For decades, large and medium-sized companies in Texas and across the country placed their headquarters in massive downtown buildings. From the 1960s through the 80s, suburban office parks became all the rage for businesses wanting to provide a campus-like environment for hundreds or thousands of employees.
But the pandemic hastened a trend already underway before COVID-19 as more and more Americans sought an improved work-life balance. Working from home became more common during the past two years mainly by necessity and is not going away. The big question now is, “what will happen to all those large, empty or nearly-empty buildings and enormous tracts of land that were once bustling workplaces?”
Investment opportunities for commercial land
Douglas A. Kiersey, Jr., the president of real estate management firm Dermody Properties, calls the current period “The Great Repurposing.” He told the New York Times that commercial properties are impacted by two fundamental changes; remote workers and e-commerce.
But while more employees work from home, the need for office buildings is not going away anytime soon. Instead, companies are looking for upgraded properties that provide amenities for those who still work in the office, including meeting rooms, common spaces, restaurants and coffee houses.
Many downtown buildings and suburban office parks can be retrofitted to meet today’s needs with many of those features added. However, experts believe other sites will have new purposes, including apartment complexes, warehouses, senior living centers or even schools.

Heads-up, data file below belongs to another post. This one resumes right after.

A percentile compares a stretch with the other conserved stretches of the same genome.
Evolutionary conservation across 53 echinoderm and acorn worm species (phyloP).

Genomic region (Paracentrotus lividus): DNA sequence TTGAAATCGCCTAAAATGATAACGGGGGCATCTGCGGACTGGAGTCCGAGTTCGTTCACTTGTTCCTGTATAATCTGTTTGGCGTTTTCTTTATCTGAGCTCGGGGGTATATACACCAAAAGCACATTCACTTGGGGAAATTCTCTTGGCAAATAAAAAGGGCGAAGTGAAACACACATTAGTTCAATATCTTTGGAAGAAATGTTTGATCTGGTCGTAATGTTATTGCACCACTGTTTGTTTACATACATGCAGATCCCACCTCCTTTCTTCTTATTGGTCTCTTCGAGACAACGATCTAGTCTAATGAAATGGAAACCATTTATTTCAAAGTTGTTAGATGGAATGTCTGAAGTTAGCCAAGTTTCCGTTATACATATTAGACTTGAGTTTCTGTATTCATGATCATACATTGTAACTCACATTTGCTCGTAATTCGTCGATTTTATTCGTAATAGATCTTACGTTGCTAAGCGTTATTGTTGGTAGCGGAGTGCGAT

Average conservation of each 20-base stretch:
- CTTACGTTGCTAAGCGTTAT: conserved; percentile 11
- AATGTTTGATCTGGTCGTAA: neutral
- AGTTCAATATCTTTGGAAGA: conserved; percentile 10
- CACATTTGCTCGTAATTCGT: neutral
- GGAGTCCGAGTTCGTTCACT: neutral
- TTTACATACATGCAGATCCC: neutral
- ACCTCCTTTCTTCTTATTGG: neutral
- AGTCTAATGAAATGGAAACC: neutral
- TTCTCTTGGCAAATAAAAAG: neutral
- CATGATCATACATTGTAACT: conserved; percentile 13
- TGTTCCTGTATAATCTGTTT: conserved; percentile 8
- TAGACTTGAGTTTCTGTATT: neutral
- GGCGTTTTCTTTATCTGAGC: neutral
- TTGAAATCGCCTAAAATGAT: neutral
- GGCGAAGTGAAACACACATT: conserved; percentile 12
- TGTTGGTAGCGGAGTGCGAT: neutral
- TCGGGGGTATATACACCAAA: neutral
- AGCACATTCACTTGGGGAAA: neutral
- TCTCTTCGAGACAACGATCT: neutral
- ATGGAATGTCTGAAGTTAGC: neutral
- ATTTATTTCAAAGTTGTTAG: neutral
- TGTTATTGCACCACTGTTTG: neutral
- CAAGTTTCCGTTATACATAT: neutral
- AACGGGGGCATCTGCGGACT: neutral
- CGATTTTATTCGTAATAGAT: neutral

The advent of RSG and ESG
More investors, governments and citizens are focusing on lowering emissions and setting climate goals for large commercial properties by pressuring energy companies to produce responsibly sourced gas. RSG is natural gas produced under the highest standards minimizing environmental impact, verified by an independent third party.
Chevron announced it would market its first RSG during the second half of this year after production assets in the Midland Basin in the Permian and Colorado have been certified. RSG is one component of ESG investing, which considers environmental, social and governance factors. ESG investors look at several factors beyond maximizing profits for shareholders. Many CRE investors see the repurposing of legacy buildings by utilizing responsibly sourced gas as a way to meet their social objectives.